Demallien: “Mike, the problem is that the type of system you are talking about…is a system that reproduces successfully depending on it’s ability to reproduce (as opposed to systems like the challenge, which reproduce successfully based on their ability to solve a problem). Such systems can (and have) been created.”

I explicitly specified “virtual machines like the flagellum.” Are you saying that something like that has been generated by randomly produced fitness algorithms acting on random inputs? If so, I’d like to see them.

Comment #121611

Posted by stevaroni on August 22, 2006 10:23 AM (e)

mike1962 wrote

Which is kind of the point, for guys like me: what is the origin of fitness/selection criteria that let to the bio-entities we actually see on this planet? Designed or not? Particularly with regards to the origin of life.

Mike;

Frankly, I’m baffled. You’re telling me that you don’t see selection all around us?

The slow antelopes don’t get eaten first, the tall, skinny arctic animals don’t freeze first, the less-resistant strep doesn’t die from the penicillin first?

You don’t watch much National Geographic channel, do you?

The selection criteria is painfully simple, and has been since the beginning of time. The thing that can make a successful copy of itself goes on.

It’s easy, it’s simple. It does not require any intervention.

It works for wombats, it works for bacteria. It even works for single molecules (your much-debated origin of life - No, I can’t prove how it happened, but that’s besides the point, I can show that if it happened, yes, we could get here from there).

GA simulations with selection criteria no more complicated than “survive better” regularly produce complicated structures.

I can’t make an argument that’s any better than “Here is is. on the table right in front of you. Pick it up, examine it. Play with it yourself.” A step that the ID proponents never, ever even get close to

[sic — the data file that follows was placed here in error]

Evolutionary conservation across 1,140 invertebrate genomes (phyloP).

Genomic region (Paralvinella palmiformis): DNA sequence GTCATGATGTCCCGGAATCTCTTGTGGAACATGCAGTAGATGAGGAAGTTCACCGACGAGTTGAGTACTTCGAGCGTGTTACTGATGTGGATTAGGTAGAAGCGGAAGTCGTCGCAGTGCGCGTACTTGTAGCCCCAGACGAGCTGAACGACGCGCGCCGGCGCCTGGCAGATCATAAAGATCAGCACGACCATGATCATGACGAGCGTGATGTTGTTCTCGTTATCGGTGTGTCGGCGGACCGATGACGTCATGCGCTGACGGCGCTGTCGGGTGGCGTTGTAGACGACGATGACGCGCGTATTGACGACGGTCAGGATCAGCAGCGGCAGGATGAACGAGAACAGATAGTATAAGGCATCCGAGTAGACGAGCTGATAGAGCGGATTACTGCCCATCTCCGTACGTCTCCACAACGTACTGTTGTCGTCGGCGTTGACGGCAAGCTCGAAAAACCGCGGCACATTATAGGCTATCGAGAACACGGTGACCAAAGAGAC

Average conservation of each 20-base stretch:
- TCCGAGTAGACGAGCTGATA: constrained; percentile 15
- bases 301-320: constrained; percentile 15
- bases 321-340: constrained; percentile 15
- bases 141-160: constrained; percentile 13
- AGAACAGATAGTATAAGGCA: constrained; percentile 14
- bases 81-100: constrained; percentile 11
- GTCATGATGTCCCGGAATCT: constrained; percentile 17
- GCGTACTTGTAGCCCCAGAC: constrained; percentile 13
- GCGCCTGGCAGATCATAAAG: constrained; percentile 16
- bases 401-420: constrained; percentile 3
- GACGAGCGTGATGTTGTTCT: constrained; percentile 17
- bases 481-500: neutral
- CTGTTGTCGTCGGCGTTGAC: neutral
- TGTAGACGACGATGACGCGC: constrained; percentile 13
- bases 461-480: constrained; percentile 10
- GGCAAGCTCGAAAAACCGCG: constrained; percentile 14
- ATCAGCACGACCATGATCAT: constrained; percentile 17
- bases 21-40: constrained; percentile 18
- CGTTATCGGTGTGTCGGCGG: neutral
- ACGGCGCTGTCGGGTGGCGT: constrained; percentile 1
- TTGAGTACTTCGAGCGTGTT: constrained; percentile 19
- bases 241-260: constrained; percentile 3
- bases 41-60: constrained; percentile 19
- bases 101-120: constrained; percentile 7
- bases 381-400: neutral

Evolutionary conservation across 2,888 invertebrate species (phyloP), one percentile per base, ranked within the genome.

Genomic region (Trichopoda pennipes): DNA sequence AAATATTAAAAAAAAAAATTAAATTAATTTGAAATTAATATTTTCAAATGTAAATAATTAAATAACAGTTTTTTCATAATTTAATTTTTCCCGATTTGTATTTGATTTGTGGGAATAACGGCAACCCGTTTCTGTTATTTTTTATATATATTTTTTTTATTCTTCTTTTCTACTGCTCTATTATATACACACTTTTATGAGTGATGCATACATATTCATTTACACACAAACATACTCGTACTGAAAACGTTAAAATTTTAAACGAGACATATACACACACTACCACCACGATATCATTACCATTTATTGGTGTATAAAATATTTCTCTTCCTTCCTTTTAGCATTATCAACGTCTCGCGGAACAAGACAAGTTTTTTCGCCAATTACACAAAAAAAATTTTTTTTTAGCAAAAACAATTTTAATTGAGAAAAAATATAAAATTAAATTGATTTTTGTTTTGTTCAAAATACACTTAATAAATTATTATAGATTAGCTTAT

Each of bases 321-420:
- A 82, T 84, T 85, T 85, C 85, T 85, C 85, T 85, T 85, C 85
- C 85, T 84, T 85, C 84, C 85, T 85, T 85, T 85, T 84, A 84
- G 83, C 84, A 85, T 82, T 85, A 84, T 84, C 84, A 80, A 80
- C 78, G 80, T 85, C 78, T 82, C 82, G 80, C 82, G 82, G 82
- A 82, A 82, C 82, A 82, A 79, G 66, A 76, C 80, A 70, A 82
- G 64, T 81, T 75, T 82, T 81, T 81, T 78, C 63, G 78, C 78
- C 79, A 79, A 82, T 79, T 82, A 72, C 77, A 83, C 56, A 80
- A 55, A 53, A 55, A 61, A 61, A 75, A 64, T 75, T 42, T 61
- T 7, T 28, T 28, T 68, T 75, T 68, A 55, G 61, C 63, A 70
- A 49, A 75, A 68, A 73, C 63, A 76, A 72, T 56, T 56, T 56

If you want to look up at the sky and say “Blue! waddya talking about!? It’s clearly purple polka dots and there’s nothing more you can say to change my mind”, well, there’s nothing more I can say to change your mind.

Comment #121612

Posted by Popper's ghost on August 22, 2006 10:24 AM (e)

There is also environmental pressures.

Uh, no, those are not “fitness/selection criteria”. And do you really want to debate whether environmental pressures are designed? Of course some are – by humans. Anything beyond that is an irrelevant metaphysical question.

And of course, reproductive succuss certainly did not generate the initial reproductive machine in the first place.

But that has nothing to do with the theory of evolution, and so questions about “fitness/selection criteria” don’t apply.

“which is not the sort of thing that can be designed or not designed.”

How so?

It’s self-evident that “reproductive success” as a fitness/selection criterion is not the sort of thing that can be designed. If you think not, please explain what it could mean to design it.

Anyway, my challenge stands.

All that stands are your conceptual confusions.

Comment #121614

Posted by Popper's ghost on August 22, 2006 10:29 AM (e)

It’s self-evident that “reproductive success” as a fitness/selection criterion is not the sort of thing that can be designed. If you think not, please explain what it could mean to design it.

And please don’t respond with a discussion of biological mechanisms that result in reproductive success – that’s a totally different matter; mechanisms are not criteria.

Comment #121617

Posted by mike1962 on August 22, 2006 10:39 AM (e)